America Act of 2007, which amended the Foreign Intelligence Surveillance Act (FISA). The amendments substantially expand the government’s ability to conduct warrantless surveillance of U.S. citizens’ phone conversations with persons overseas, without probable cause of any criminal activity. 4. Plaintiffs therefore seek additional injunctive and declaratory relief, finding the
Protect America Act in violation of their First and Fourth Amendment rights FACTS NEW STATUTORY SCHEME 5. On August 5, 2007, the President signed into law the Protect America Act of
2007. Pub. L. No. 110-055, 121 Stat. 522. The Act amends FISA, and substantially expands the statutory authority of the government to wiretap communications without warrants or any similar meaningful judicial oversight, and without probable cause of criminal activity. 6. Under the new law, the Attorney General and the Director of National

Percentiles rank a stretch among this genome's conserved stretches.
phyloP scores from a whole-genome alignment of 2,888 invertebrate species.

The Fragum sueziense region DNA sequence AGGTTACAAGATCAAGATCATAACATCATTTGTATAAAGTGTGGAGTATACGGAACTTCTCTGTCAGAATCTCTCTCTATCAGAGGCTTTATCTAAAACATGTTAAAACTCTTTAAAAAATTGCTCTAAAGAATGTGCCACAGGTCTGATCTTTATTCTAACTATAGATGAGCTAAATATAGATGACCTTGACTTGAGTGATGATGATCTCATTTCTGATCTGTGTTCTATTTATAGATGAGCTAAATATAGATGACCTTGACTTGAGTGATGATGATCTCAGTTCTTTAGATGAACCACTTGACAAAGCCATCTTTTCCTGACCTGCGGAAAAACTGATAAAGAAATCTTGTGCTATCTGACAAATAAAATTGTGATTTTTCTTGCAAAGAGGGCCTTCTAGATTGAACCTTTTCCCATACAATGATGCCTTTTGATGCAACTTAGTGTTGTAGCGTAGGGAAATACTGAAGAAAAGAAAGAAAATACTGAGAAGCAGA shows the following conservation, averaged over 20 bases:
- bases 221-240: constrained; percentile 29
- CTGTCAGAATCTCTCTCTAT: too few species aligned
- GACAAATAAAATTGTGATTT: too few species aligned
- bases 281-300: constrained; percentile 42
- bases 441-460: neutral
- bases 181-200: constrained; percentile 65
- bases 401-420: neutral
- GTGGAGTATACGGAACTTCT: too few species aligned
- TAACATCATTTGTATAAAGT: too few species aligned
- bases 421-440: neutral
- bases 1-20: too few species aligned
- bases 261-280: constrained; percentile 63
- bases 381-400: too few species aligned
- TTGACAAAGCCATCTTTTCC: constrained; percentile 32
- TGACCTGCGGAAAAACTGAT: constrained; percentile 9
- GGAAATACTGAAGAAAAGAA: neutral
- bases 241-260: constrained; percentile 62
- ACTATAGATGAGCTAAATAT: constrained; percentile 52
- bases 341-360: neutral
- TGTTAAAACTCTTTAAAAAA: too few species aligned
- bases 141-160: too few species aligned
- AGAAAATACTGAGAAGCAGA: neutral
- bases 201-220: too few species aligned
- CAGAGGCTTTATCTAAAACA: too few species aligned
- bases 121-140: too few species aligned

Intelligence have the authority to establish procedures and to authorize, for periods up to one
Page 3 of 7
year and without judicial oversight, “the acquisition of foreign intelligence information concerning people reasonably believed to be outside the United States.” 50 U.S.C. §§ 1805A, 1805B. The term “foreign intelligence information” was previously defined by FISA, and includes “information with respect to a foreign power or foreign territory that relates to, and if concerning a United States person is necessary to[,] the national defense or the security of the United States; or  the conduct of the foreign affairs of the United States.” 50 U.S.C. § 1801(e). 7. To authorize such acquisition, the DNI and AG must “determine” that the